Two hundred patients viewed the four videos and completed the questionnaire. Two individuals had missing data (one participant did not respond to the intelligence measure and one participant did not respond to the intelligence measure or the leadership measure). Demographic data of the patient participants are depicted in table 1. Table 2 displays the results of the questionnaire data for the three ranked primary outcomes: confidence, intelligence, and likelihood of choosing the actor anesthesiologist to care for a family member. Scores closer to 1 (lower scores) indicate that patients preferred that actor anesthesiologist to those assigned higher scores as actor anesthesiologists were ranked on a scale of 1 to 4, with 1 representing the best anesthesiologist for each measure. Odds ratios with 95% CI for sex (male vs. female anesthesiologist) and body language (confident vs. unconfident poses) from mixed-effects logistic regression are summarized in table 3 for these three questionnaire items. Table 4 displays the tallied results for the single actor anesthesiologist participants chose as being most like a leader with the odds ratios and 95% CI for sex and body language for the leadership measure shown in table 5. Participants’ age, sex, or ethnicity did not significantly influence their preferences for the actor anesthesiologists’ sex or body language. In addition, participants did not display a systematic preference for specific actors; that is, results were not significantly different between participants who viewed Video Set A or Video Set B. For example, participants did not prefer male actor #1 over male actor #2 by choosing male actor #1 more frequently in Video Set A while playing the confident male anesthesiologist and then again prefer him more frequently in Video Set B while playing the unconfident male anesthesiologist.
Confident body language had a powerful effect on patient perception of anesthesiologist confidence (table 3). The odds were 2.27 times greater for actor anesthesiologists displaying confident, high-power poses to be ranked as more confident than actor anesthesiologists displaying unconfident, low-power body language (95% CI, 1.76 to 2.92; P < 0.0001). The sex of the actor anesthesiologist had no significant effect on the patient perception of anesthesiologist confidence (odds ratio, 1.11; 95% CI, 0.86 to 1.42; P = 0.4221).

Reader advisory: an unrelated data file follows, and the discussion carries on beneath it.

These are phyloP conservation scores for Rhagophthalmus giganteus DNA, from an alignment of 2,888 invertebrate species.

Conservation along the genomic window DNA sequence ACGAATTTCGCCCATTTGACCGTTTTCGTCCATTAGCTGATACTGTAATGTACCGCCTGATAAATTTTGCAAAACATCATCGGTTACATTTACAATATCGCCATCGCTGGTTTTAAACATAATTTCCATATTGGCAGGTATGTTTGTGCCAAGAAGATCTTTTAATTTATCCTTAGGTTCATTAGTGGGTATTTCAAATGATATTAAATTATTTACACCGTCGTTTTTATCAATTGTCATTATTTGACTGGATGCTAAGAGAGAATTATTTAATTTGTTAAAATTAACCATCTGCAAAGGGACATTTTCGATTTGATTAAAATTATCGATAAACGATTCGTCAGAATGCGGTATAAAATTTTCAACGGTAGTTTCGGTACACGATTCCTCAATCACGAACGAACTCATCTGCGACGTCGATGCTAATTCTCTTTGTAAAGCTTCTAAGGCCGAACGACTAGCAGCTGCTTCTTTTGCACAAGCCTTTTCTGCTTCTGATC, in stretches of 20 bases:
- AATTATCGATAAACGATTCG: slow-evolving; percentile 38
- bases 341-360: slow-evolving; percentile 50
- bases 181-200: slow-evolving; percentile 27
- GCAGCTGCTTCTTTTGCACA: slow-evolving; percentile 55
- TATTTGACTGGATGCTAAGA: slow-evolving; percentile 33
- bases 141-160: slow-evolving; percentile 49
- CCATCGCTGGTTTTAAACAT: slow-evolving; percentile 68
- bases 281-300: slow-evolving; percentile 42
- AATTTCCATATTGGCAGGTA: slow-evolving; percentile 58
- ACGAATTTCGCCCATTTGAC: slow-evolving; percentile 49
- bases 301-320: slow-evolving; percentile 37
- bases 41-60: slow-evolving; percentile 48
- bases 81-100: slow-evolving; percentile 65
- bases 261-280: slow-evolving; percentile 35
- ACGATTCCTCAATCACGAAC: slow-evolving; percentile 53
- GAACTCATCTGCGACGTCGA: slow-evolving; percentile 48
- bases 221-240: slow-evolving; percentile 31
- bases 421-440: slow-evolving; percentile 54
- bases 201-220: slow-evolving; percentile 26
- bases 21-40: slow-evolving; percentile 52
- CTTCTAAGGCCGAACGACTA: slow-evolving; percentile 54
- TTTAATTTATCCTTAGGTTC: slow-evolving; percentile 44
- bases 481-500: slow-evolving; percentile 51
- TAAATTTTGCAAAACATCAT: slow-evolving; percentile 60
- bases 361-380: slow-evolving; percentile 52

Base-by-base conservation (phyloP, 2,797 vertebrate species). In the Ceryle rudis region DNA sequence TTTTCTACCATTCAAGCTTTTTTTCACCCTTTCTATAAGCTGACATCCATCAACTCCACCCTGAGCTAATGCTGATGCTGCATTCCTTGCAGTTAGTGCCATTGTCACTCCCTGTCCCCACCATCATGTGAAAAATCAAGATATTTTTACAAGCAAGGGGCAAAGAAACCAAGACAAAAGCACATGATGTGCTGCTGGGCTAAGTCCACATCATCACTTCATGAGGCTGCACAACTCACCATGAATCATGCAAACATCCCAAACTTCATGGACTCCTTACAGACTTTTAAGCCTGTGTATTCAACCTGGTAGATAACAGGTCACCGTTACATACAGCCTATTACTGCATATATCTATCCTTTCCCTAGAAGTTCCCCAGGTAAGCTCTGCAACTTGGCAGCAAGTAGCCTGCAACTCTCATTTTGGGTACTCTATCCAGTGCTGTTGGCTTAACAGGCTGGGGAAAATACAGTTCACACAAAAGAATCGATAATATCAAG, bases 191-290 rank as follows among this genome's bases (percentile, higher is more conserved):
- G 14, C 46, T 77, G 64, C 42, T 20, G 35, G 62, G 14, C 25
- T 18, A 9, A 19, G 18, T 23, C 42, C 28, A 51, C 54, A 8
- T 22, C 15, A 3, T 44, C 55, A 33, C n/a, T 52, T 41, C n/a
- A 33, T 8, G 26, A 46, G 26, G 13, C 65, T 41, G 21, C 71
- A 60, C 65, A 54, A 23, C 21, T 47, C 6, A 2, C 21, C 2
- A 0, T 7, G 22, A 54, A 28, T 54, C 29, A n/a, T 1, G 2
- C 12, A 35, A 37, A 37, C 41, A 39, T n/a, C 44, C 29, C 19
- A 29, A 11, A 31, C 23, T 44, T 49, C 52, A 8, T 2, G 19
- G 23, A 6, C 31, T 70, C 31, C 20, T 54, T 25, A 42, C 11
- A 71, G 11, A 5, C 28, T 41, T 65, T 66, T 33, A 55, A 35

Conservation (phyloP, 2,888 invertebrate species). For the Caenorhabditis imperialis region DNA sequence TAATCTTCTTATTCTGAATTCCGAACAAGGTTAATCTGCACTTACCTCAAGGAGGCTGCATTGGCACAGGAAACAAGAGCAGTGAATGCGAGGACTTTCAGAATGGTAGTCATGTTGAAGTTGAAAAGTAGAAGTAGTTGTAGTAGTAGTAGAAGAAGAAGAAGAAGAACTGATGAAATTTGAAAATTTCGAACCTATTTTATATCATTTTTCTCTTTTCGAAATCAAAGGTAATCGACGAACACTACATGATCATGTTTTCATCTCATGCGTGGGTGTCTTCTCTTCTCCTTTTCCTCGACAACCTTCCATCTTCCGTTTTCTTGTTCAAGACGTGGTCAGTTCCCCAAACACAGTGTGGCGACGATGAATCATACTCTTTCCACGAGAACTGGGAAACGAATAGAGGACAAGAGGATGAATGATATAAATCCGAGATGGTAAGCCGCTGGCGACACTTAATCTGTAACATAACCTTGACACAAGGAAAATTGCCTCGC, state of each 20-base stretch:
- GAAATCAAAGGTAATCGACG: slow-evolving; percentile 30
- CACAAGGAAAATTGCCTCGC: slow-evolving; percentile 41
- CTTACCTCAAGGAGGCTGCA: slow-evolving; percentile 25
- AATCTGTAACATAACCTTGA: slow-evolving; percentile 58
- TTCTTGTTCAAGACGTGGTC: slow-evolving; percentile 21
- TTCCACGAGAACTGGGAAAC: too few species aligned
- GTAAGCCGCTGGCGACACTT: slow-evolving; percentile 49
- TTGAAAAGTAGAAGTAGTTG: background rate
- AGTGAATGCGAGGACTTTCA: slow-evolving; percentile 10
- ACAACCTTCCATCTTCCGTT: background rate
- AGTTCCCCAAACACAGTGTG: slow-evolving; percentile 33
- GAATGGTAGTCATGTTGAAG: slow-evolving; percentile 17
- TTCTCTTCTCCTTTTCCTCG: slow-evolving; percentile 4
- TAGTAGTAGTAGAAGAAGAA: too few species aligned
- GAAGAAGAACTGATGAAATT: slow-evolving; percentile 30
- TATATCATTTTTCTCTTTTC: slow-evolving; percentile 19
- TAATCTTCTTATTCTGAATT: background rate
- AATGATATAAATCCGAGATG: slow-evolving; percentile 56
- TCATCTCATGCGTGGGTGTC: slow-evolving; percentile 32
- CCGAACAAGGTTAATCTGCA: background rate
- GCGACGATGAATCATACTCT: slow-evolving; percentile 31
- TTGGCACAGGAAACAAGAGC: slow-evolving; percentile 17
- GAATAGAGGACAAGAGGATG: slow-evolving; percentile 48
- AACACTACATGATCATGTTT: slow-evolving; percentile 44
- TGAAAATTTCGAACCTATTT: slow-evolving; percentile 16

Confident body language had a powerful effect on patient perception of anesthesiologist intelligence (table 3). The odds were 1.69 times greater for actor anesthesiologists displaying confident, high-power poses to be ranked as more intelligent than actor anesthesiologists displaying unconfident, low-power poses (95% CI, 1.13 to 2.18; P < 0.0001). The sex of the actor anesthesiologist had no significant effect on patient perception of anesthesiologist intelligence (odds ratio, 0.84; 95% CI, 0.66 to 1.08; P = 0.1781).
Care for Family Member
Confident body language had a powerful effect on patient preferences regarding the care for a family member (table 3). The odds were 2.34 times greater for actor anesthesiologists displaying confident, high-power poses to be chosen to care for one’s family member (95% CI, 1.82 to 3.02; P < 0.0001). The sex of the actor anesthesiologist had no significant effect on the odds that patients would choose a particular actor anesthesiologist to care for their family member (odds ratio, 1.18; 95% CI, 0.92 to 1.51; P = 0.1976).
Confident body language had a powerful effect on which actor anesthesiologist was judged to be most like a leader (table 5). The confident male actor anesthesiologist was chosen as being perceived most like a leader by 79 participants (39.5%) as shown in table 4. The confident female actor anesthesiologist was chosen as the best leader by 55 participants (27.5%), the unconfident female actor anesthesiologist by 35 participants (17.5%), and the unconfident male actor anesthesiologist received the fewest responses for the best leader, with only 30 participants (15%). Overall, the odds were 2.6 times greater for anesthesiologists displaying confident poses to be considered a leader (95% CI, 1.86 to 3.65; P < 0.0001). The sex of the actor anesthesiologist had no significant effect on which actor anesthesiologist was judged to be most like a leader (odds ratio, 1.30; 95% CI, 0.94 to 1.81; P = 0.1138).
We evaluated the effect of body language on perceived anesthesiologist confidence, intelligence, and leadership skills. Our results show that confident anesthesiologist body language strongly affects patient perception of anesthesiologist confidence, intelligence, competence, and leadership. Patients overwhelmingly preferred actor anesthesiologists displaying confident poses over those actor anesthesiologists displaying unconfident poses. Patients perceived actor anesthesiologists who displayed confident, high-power body language as being more confident, more intelligent, and more like a leader. Patients were more likely to choose actor anesthesiologists displaying confident, high-power body language to care for their family member.